• Positive drug urine screen for cocaine at time of initial screening interview
  • Reports self-administration of at least 1,260 mg of cocaine during the 4 weeks prior to study start date
  • Body Mass Index (BMI) of less than 29
  • Females must use an effective form of contraception throughout the study

Exclusion Criteria:

  • Meets DSM-IV diagnostic criteria for psychoactive substance dependence for substances other than cocaine or nicotine
  • Currently seeking treatment for substance abuse/dependence
  • Current or past history of physical disease, impaired cardiovascular functioning, chronic obstructive pulmonary disease
  • History of seizure, head traumas, or central nervous system tumors
  • Current or past history of serious psychiatric disorder other than substance abuse or dependence
  • Family history of cardiovascular disease or seizure disorders
  Contacts and Locations
Choosing to participate in a study is an important personal decision. Talk with your doctor and family members or friends about deciding to join a study. To learn more about this study, you or your doctor may contact the study research staff using the Contacts provided below. For general information, see Learn About Clinical Studies.

Please refer to this study by its identifier: NCT00218166

United States, Kentucky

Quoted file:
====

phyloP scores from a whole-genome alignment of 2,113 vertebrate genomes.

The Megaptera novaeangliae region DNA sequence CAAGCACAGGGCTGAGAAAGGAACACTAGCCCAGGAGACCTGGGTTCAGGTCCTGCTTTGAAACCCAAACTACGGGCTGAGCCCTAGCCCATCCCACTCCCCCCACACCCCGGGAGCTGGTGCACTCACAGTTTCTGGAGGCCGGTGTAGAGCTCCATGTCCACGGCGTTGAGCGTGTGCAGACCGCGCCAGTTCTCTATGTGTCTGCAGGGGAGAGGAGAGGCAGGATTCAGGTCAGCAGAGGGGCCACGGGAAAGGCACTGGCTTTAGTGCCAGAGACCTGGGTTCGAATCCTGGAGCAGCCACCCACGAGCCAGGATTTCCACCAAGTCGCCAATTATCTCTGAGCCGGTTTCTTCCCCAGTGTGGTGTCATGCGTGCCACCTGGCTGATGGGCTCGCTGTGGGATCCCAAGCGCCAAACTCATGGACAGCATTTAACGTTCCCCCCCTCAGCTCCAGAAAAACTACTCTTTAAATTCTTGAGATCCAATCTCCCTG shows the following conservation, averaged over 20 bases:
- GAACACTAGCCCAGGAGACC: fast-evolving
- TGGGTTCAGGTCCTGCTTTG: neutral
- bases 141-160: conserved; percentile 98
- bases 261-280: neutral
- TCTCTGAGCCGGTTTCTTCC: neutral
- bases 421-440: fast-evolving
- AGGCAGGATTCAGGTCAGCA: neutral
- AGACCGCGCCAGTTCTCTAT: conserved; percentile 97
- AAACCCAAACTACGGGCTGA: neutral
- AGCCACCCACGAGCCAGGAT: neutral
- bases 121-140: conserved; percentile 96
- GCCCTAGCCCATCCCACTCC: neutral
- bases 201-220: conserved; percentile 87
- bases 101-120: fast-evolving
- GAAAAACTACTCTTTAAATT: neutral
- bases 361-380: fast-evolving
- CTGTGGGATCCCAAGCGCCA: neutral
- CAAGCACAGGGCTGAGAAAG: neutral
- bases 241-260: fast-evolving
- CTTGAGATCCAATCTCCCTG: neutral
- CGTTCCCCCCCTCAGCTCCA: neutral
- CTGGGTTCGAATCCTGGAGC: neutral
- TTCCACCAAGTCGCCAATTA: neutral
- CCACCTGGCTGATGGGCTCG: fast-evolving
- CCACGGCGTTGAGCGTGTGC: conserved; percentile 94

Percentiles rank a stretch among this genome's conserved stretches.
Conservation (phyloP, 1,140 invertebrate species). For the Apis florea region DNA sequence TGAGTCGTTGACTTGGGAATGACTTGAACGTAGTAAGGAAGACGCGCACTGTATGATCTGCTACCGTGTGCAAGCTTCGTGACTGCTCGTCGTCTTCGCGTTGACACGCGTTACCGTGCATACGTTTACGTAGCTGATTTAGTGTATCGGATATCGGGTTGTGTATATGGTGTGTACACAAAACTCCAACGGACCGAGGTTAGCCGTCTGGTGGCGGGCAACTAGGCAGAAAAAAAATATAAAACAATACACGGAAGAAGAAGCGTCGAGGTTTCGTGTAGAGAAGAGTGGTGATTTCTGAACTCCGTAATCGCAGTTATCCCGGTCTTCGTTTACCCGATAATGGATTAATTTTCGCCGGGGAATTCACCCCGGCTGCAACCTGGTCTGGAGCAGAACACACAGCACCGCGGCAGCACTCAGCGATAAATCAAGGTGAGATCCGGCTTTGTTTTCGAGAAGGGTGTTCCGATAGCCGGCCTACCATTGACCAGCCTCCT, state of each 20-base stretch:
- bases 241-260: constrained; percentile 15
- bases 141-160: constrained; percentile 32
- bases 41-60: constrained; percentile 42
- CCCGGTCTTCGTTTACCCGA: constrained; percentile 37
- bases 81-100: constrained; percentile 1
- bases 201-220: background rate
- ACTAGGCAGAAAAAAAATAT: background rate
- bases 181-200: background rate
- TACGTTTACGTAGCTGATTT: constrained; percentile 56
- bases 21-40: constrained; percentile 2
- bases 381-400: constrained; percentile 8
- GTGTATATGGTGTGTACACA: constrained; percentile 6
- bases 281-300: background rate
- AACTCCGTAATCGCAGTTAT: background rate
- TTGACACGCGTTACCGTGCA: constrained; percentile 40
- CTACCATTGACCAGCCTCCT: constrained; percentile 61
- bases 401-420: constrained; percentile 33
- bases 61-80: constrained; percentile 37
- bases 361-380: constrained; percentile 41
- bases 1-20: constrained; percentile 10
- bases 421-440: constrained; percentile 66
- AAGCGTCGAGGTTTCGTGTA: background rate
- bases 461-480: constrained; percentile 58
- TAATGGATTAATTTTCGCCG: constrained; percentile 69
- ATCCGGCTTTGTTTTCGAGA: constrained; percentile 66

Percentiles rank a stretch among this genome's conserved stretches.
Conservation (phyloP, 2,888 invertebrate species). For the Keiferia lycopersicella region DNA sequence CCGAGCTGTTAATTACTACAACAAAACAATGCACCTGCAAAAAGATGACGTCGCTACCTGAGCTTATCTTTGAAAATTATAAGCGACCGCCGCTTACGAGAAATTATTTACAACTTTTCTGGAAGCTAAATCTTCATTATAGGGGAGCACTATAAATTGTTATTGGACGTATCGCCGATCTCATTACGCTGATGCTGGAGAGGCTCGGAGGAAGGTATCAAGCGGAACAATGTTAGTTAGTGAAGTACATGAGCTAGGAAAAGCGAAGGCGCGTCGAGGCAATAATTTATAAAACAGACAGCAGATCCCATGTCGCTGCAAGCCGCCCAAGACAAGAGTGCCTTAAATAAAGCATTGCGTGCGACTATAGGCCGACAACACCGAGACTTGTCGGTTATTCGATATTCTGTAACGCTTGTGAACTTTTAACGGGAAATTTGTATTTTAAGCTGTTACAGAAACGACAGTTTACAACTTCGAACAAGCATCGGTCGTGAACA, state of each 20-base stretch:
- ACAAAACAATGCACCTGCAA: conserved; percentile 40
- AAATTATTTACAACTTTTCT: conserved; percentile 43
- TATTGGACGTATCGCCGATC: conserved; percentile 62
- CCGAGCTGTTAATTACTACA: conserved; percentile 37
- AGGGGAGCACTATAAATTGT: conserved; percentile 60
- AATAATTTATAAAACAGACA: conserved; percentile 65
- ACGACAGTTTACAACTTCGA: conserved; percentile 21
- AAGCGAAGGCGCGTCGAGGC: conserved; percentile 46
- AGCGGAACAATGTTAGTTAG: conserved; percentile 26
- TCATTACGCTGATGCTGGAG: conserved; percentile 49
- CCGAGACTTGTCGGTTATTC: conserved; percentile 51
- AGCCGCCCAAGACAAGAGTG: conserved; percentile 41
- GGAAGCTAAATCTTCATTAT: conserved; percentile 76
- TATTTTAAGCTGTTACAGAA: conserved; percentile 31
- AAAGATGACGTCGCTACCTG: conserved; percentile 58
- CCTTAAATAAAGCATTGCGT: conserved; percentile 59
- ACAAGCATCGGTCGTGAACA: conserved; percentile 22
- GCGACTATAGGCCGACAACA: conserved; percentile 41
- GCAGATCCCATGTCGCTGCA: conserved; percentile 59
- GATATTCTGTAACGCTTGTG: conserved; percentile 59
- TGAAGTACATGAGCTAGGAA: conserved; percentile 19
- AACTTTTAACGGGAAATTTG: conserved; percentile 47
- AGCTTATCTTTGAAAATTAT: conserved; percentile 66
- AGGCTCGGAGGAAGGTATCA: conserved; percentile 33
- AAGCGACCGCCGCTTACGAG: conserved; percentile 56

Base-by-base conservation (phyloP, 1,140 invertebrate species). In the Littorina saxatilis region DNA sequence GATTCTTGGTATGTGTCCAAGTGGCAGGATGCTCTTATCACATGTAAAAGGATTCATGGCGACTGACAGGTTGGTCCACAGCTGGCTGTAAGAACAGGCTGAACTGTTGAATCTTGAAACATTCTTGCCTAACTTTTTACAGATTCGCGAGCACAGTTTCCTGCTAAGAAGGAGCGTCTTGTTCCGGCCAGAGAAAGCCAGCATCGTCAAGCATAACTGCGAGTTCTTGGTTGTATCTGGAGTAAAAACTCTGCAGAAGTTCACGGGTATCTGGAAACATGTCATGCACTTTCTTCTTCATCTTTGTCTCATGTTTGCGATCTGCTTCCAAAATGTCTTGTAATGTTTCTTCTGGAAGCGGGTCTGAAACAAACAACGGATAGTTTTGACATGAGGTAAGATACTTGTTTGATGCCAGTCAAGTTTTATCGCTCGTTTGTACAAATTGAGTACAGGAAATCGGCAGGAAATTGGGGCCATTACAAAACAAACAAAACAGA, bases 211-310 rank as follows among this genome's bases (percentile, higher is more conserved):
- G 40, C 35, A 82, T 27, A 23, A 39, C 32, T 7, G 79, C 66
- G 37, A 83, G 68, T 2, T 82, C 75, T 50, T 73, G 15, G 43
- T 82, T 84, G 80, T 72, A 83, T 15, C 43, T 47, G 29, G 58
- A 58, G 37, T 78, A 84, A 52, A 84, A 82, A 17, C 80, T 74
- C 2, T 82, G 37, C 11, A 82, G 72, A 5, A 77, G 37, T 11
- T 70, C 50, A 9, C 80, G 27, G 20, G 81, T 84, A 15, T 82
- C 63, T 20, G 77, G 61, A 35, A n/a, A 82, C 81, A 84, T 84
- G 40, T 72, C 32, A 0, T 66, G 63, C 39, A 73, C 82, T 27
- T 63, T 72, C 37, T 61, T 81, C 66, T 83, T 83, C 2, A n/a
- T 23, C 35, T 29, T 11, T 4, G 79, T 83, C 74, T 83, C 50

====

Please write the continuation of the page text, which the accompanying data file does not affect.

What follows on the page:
University of Kentucky Medical Center
Lexington, Kentucky, United States, 40536 0086
Sponsors and Collaborators
National Institute on Drug Abuse (NIDA)
Principal Investigator: Craig Rush ACT
  More Information

Responsible Party: Craig R. Rush, University of Kentucky Identifier: NCT00218166     History of Changes
Other Study ID Numbers: DA013567
Study First Received: September 16, 2005
Last Updated: January 10, 2017

Keywords provided by National Institute on Drug Abuse (NIDA):

Additional relevant MeSH terms:
Cocaine-Related Disorders
Substance-Related Disorders
Chemically-Induced Disorders
Mental Disorders
GABA Agonists
Anesthetics, Local
Central Nervous System Depressants
Physiological Effects of Drugs
Sensory System Agents
Peripheral Nervous System Agents
Vasoconstrictor Agents
Dopamine Uptake Inhibitors
Neurotransmitter Uptake Inhibitors
Membrane Transport Modulators
Molecular Mechanisms of Pharmacological Action
Dopamine Agents
Neurotransmitter Agents
GABA Agents
Anticonvulsants processed this record on May 24, 2017